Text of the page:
Monday, April 30, 2007

Embedding Google My Maps

Here's a useful tool for embedding the maps you create with Google My Maps:

Here's an example:

The embedded map actually uses the dr2000 web site so I'm not sure about the long term stability. Presumably it's not too hard to do this yourself, but I haven't figured that out yet.

Wednesday, April 25, 2007

Custom Google Maps

Google Maps recently added the ability to put points and routes onto Google Maps and save the results. It's really easy to use. You can even attach photos or videos. (Note: you'll need a Google account, if you use Gmail you already have one, if not, it's free and easy to register.)

For example, here's one of my regular running routes:

Saskatoon Running Route

Of course, it can be used for a lot of other things - check out some of their featured maps.

Friday, April 20, 2007

Mac + printers

Ever since I got my Mac Mini I've been struggling with the printer issue. I have an Epson 2200 hooked up to a Windows machine. It took a fair bit of research to figure out how to connect to it from OS X, but I finally managed it. It is supposed to be easy, but it looks like a lot of people have problems. But I could only use the Gutenprint (formerly Gimp-Print) drivers which don't support all the features of the printer.

I downloaded the latest Mac OS X drivers from Epson, but I couldn't see how to use them. Finally I found out that you can't use USB drivers on a networked printer. This seems like a strange distinction - on Windows I can use the same drivers whether the printer is connected directly or networked. Maybe it works if the printer is shared from another Mac - I don't have two Mac's to try it.

I thought a network print server might do the trick but from what I could find out, I'd still have problems. It looks like Apple's new Extreme Air Port might handle it a bit better, but it still wouldn't let you run the Epson utilities (ink level, cleaning, etc.). And although they claim it's Windows compatible I wouldn't be surprised if there were issues.

In the end I physically moved the printer and connected it directly to the Mac. Rather than fight with sharing it from the Mac and somehow connecting from Windows I just went out and bought a new printer for the Windows machine. (I wanted the large format 2200 on the Mac since that's where I plan to print photo enlargements from.) I bought an Epson R260. (Epson's may or may not be the best, but I'm familiar with them.) It amazes me that a printer that has a resolution of several thousand dpi and produces 1.5 picoliter droplets costs only $120! I realize they make their money on the ink, but it's still amazing price/performance relative to a few years ago. Of course, I'd like the newer Epson R2400 to replace the 2200 but that'll have to wait.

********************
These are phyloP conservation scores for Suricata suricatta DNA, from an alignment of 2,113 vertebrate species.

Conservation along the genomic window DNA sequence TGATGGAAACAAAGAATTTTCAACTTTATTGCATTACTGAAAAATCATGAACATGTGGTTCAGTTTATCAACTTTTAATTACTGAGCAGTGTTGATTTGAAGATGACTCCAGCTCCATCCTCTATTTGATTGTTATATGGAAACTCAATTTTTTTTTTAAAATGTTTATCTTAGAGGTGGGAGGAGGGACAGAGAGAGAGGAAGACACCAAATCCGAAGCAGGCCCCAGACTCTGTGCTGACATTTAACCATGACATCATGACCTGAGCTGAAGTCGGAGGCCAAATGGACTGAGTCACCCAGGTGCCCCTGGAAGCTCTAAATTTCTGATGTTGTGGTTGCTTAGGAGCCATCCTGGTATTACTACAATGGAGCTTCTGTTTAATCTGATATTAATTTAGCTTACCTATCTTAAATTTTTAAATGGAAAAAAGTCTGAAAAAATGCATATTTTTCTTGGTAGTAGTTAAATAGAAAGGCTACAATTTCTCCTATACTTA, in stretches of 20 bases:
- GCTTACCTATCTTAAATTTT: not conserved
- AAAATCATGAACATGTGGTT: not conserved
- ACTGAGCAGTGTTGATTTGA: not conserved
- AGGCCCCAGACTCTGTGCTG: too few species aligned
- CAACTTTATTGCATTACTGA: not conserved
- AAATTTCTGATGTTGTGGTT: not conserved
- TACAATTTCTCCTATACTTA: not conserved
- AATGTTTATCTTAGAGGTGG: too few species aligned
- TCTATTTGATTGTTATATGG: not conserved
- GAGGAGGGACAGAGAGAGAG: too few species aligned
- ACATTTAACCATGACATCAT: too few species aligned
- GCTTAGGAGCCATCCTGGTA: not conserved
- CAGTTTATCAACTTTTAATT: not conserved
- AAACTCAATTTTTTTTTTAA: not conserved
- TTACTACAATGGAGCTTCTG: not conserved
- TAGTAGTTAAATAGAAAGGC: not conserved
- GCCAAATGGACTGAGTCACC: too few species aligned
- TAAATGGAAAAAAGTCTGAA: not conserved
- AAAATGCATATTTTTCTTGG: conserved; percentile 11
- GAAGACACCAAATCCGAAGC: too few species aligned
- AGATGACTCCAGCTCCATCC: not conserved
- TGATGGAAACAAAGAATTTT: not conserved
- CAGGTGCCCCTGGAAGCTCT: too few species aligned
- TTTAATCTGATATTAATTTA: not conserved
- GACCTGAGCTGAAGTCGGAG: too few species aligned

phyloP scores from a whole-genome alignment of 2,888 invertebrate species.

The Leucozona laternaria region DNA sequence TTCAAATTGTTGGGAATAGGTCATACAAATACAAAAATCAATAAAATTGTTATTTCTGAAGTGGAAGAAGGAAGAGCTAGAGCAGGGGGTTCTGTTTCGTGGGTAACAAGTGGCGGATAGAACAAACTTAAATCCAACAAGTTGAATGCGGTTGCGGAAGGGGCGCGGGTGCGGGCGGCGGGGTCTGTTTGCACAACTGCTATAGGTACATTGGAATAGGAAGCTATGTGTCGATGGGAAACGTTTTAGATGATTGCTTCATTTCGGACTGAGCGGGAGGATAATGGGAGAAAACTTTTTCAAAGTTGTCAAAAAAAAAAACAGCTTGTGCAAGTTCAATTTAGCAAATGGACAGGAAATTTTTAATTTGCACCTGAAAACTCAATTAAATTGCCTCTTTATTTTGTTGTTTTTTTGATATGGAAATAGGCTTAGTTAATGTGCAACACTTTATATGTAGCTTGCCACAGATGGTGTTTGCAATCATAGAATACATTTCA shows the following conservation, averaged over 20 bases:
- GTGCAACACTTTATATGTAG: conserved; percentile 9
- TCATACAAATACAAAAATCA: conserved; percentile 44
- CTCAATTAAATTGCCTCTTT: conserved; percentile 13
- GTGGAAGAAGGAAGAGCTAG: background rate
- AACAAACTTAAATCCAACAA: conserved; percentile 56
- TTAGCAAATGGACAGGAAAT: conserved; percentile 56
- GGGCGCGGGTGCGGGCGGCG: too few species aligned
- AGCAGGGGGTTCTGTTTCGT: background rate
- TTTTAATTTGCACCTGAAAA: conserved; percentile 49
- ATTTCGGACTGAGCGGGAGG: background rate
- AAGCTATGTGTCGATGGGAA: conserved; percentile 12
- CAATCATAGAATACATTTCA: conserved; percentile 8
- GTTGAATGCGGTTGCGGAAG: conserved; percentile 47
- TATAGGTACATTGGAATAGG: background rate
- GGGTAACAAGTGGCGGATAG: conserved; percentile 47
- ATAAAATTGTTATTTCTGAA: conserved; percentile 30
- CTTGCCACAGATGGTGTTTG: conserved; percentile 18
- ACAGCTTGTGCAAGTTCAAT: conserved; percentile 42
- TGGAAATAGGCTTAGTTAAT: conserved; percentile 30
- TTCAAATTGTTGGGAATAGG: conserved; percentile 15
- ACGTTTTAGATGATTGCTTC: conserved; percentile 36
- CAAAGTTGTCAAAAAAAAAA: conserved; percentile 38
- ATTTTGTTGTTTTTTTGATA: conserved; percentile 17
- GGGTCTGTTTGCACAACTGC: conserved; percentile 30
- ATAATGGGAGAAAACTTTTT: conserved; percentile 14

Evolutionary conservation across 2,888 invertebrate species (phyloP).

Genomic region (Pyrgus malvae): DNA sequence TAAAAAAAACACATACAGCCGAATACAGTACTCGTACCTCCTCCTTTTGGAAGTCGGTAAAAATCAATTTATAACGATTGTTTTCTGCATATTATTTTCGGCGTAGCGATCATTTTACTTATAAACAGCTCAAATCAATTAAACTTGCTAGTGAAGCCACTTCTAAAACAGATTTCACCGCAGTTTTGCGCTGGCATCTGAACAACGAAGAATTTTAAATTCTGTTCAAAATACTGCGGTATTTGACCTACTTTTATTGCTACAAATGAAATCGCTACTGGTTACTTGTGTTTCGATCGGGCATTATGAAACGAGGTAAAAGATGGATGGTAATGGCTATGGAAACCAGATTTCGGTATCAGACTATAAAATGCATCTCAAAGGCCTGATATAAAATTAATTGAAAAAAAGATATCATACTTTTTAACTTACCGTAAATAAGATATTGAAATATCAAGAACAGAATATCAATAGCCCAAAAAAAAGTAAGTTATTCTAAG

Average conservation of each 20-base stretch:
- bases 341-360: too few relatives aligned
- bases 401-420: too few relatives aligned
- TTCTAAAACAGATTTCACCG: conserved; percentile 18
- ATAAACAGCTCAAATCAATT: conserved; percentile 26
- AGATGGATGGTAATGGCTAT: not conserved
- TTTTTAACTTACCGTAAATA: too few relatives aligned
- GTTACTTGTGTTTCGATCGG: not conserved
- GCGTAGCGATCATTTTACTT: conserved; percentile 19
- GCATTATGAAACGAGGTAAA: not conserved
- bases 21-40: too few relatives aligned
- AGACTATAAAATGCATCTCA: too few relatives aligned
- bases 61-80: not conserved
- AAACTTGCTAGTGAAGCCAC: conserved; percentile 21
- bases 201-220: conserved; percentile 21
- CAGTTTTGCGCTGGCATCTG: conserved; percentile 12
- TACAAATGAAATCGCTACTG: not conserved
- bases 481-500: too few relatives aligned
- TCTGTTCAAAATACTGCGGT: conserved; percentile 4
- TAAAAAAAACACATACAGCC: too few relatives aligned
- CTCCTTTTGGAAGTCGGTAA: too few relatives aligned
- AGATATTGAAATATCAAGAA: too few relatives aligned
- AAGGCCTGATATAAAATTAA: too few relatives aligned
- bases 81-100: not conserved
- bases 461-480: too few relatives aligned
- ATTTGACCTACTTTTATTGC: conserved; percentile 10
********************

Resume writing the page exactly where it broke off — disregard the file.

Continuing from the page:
It seems strange that Parallels and VMware can virtualize an entire computer, but for some reason OS X printer drivers are tied to hardware. I'm sure there are "good technical reasons" for this, but it seems pretty crappy to me. The Mac seems to lose to Windows on this front.

Friday, April 13, 2007

Three Stages of Design

I was listening to a podcast about software design and they were quoting Steve Jobs. So this is third or fourth hand and probably garbled from the original.

Stage One is where you are new to a domain and it seems simple and you design a simple solution. But the simplicity is really a lack of understanding so your design, while simple, is not very good.

Stage Two is where you see the complexity of a domain and you end up with a complex design. It might handle lots of things but the complexity makes it hard to learn and use.

Stage Three is where you figure out how to make a simple design that still addresses the complexity of the domain. This is the elegant solution. It doesn't have every conceivable feature, but it handles the important stuff for a majority of users. For example, the iPod. Lots of other music players have more features, but the iPod hits that sweet spot balancing simplicity and features. (100 million buyers testify to that)

Back when my company was doing custom software development for a wide variety of domains, a lot of our products were Stage One. A few progressed to Stage Two. Even now that we're focused on one domain, our product is still definitely Stage Two. Suneido, our development tool has some Stage Three aspects but doesn't really qualify overall.

Stage Three is hard. And there doesn't seem to be any formula for achieving it.